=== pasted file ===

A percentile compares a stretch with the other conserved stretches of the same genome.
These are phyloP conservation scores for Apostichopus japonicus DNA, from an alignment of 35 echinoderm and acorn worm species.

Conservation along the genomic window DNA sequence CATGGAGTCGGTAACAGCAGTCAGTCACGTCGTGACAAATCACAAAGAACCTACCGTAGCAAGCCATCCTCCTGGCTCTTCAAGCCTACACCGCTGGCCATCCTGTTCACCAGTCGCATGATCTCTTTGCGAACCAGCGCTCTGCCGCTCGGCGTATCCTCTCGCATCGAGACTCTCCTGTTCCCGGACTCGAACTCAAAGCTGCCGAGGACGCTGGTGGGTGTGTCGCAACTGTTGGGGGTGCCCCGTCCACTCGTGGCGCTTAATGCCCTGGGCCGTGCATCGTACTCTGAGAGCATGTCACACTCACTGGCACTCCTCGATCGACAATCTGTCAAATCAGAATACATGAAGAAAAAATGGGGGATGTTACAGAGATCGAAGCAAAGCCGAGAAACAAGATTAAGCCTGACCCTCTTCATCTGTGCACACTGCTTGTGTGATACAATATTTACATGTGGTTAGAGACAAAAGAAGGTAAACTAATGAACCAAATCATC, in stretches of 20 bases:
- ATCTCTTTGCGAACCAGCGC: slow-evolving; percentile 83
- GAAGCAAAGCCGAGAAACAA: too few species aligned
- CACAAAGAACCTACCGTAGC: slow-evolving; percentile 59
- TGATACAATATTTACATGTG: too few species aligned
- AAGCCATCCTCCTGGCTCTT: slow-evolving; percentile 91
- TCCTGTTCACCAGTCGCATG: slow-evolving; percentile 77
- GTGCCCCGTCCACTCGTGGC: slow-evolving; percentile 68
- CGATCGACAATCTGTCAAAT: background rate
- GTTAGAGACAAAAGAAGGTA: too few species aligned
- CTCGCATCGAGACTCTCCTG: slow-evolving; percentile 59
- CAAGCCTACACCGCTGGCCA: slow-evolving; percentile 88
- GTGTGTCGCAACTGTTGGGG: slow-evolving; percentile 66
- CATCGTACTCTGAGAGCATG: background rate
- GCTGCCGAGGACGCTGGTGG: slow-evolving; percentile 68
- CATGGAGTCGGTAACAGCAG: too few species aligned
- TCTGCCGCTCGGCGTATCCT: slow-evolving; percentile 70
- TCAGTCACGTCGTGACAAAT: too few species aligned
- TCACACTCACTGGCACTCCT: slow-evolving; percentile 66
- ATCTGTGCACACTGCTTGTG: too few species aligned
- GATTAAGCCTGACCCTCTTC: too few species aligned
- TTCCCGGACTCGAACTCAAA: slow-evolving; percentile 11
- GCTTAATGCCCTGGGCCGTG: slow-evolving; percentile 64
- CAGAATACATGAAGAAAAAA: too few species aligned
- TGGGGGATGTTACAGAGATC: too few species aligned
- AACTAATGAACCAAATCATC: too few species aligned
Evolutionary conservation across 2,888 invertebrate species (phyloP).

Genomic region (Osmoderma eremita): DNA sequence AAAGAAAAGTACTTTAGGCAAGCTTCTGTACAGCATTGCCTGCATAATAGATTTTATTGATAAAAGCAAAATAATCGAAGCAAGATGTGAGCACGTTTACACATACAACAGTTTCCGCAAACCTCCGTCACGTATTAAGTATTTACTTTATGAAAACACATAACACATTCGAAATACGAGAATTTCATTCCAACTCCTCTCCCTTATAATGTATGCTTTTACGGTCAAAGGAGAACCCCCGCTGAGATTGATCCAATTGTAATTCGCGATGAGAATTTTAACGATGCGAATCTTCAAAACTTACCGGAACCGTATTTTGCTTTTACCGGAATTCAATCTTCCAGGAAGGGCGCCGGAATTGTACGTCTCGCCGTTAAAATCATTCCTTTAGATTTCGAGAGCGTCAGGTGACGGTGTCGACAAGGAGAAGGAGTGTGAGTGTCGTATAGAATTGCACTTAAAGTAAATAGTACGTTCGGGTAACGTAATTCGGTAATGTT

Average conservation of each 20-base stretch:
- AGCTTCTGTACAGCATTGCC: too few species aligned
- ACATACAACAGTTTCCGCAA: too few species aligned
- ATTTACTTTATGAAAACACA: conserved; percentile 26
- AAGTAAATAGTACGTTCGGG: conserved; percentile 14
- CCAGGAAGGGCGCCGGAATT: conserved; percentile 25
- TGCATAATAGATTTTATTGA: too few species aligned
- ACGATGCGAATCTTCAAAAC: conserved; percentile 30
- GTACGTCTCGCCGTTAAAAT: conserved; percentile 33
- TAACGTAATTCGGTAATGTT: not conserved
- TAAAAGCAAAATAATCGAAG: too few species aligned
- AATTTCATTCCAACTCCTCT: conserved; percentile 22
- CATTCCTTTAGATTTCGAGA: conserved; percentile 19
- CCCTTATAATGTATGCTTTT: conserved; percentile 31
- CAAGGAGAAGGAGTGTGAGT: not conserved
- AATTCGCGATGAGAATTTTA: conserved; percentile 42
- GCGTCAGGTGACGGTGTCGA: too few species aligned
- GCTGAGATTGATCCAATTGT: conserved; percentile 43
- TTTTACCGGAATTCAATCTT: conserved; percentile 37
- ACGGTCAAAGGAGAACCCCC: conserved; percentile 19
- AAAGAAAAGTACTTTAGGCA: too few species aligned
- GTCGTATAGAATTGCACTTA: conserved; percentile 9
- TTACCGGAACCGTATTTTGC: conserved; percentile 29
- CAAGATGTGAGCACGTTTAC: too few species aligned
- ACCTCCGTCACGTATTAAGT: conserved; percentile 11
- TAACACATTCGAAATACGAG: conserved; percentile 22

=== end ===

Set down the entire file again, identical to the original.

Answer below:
A percentile compares a stretch with the other conserved stretches of the same genome.
These are phyloP conservation scores for Apostichopus japonicus DNA, from an alignment of 35 echinoderm and acorn worm species.

Conservation along the genomic window DNA sequence CATGGAGTCGGTAACAGCAGTCAGTCACGTCGTGACAAATCACAAAGAACCTACCGTAGCAAGCCATCCTCCTGGCTCTTCAAGCCTACACCGCTGGCCATCCTGTTCACCAGTCGCATGATCTCTTTGCGAACCAGCGCTCTGCCGCTCGGCGTATCCTCTCGCATCGAGACTCTCCTGTTCCCGGACTCGAACTCAAAGCTGCCGAGGACGCTGGTGGGTGTGTCGCAACTGTTGGGGGTGCCCCGTCCACTCGTGGCGCTTAATGCCCTGGGCCGTGCATCGTACTCTGAGAGCATGTCACACTCACTGGCACTCCTCGATCGACAATCTGTCAAATCAGAATACATGAAGAAAAAATGGGGGATGTTACAGAGATCGAAGCAAAGCCGAGAAACAAGATTAAGCCTGACCCTCTTCATCTGTGCACACTGCTTGTGTGATACAATATTTACATGTGGTTAGAGACAAAAGAAGGTAAACTAATGAACCAAATCATC, in stretches of 20 bases:
- ATCTCTTTGCGAACCAGCGC: slow-evolving; percentile 83
- GAAGCAAAGCCGAGAAACAA: too few species aligned
- CACAAAGAACCTACCGTAGC: slow-evolving; percentile 59
- TGATACAATATTTACATGTG: too few species aligned
- AAGCCATCCTCCTGGCTCTT: slow-evolving; percentile 91
- TCCTGTTCACCAGTCGCATG: slow-evolving; percentile 77
- GTGCCCCGTCCACTCGTGGC: slow-evolving; percentile 68
- CGATCGACAATCTGTCAAAT: background rate
- GTTAGAGACAAAAGAAGGTA: too few species aligned
- CTCGCATCGAGACTCTCCTG: slow-evolving; percentile 59
- CAAGCCTACACCGCTGGCCA: slow-evolving; percentile 88
- GTGTGTCGCAACTGTTGGGG: slow-evolving; percentile 66
- CATCGTACTCTGAGAGCATG: background rate
- GCTGCCGAGGACGCTGGTGG: slow-evolving; percentile 68
- CATGGAGTCGGTAACAGCAG: too few species aligned
- TCTGCCGCTCGGCGTATCCT: slow-evolving; percentile 70
- TCAGTCACGTCGTGACAAAT: too few species aligned
- TCACACTCACTGGCACTCCT: slow-evolving; percentile 66
- ATCTGTGCACACTGCTTGTG: too few species aligned
- GATTAAGCCTGACCCTCTTC: too few species aligned
- TTCCCGGACTCGAACTCAAA: slow-evolving; percentile 11
- GCTTAATGCCCTGGGCCGTG: slow-evolving; percentile 64
- CAGAATACATGAAGAAAAAA: too few species aligned
- TGGGGGATGTTACAGAGATC: too few species aligned
- AACTAATGAACCAAATCATC: too few species aligned
Evolutionary conservation across 2,888 invertebrate species (phyloP).

Genomic region (Osmoderma eremita): DNA sequence AAAGAAAAGTACTTTAGGCAAGCTTCTGTACAGCATTGCCTGCATAATAGATTTTATTGATAAAAGCAAAATAATCGAAGCAAGATGTGAGCACGTTTACACATACAACAGTTTCCGCAAACCTCCGTCACGTATTAAGTATTTACTTTATGAAAACACATAACACATTCGAAATACGAGAATTTCATTCCAACTCCTCTCCCTTATAATGTATGCTTTTACGGTCAAAGGAGAACCCCCGCTGAGATTGATCCAATTGTAATTCGCGATGAGAATTTTAACGATGCGAATCTTCAAAACTTACCGGAACCGTATTTTGCTTTTACCGGAATTCAATCTTCCAGGAAGGGCGCCGGAATTGTACGTCTCGCCGTTAAAATCATTCCTTTAGATTTCGAGAGCGTCAGGTGACGGTGTCGACAAGGAGAAGGAGTGTGAGTGTCGTATAGAATTGCACTTAAAGTAAATAGTACGTTCGGGTAACGTAATTCGGTAATGTT

Average conservation of each 20-base stretch:
- AGCTTCTGTACAGCATTGCC: too few species aligned
- ACATACAACAGTTTCCGCAA: too few species aligned
- ATTTACTTTATGAAAACACA: conserved; percentile 26
- AAGTAAATAGTACGTTCGGG: conserved; percentile 14
- CCAGGAAGGGCGCCGGAATT: conserved; percentile 25
- TGCATAATAGATTTTATTGA: too few species aligned
- ACGATGCGAATCTTCAAAAC: conserved; percentile 30
- GTACGTCTCGCCGTTAAAAT: conserved; percentile 33
- TAACGTAATTCGGTAATGTT: not conserved
- TAAAAGCAAAATAATCGAAG: too few species aligned
- AATTTCATTCCAACTCCTCT: conserved; percentile 22
- CATTCCTTTAGATTTCGAGA: conserved; percentile 19
- CCCTTATAATGTATGCTTTT: conserved; percentile 31
- CAAGGAGAAGGAGTGTGAGT: not conserved
- AATTCGCGATGAGAATTTTA: conserved; percentile 42
- GCGTCAGGTGACGGTGTCGA: too few species aligned
- GCTGAGATTGATCCAATTGT: conserved; percentile 43
- TTTTACCGGAATTCAATCTT: conserved; percentile 37
- ACGGTCAAAGGAGAACCCCC: conserved; percentile 19
- AAAGAAAAGTACTTTAGGCA: too few species aligned
- GTCGTATAGAATTGCACTTA: conserved; percentile 9
- TTACCGGAACCGTATTTTGC: conserved; percentile 29
- CAAGATGTGAGCACGTTTAC: too few species aligned
- ACCTCCGTCACGTATTAAGT: conserved; percentile 11
- TAACACATTCGAAATACGAG: conserved; percentile 22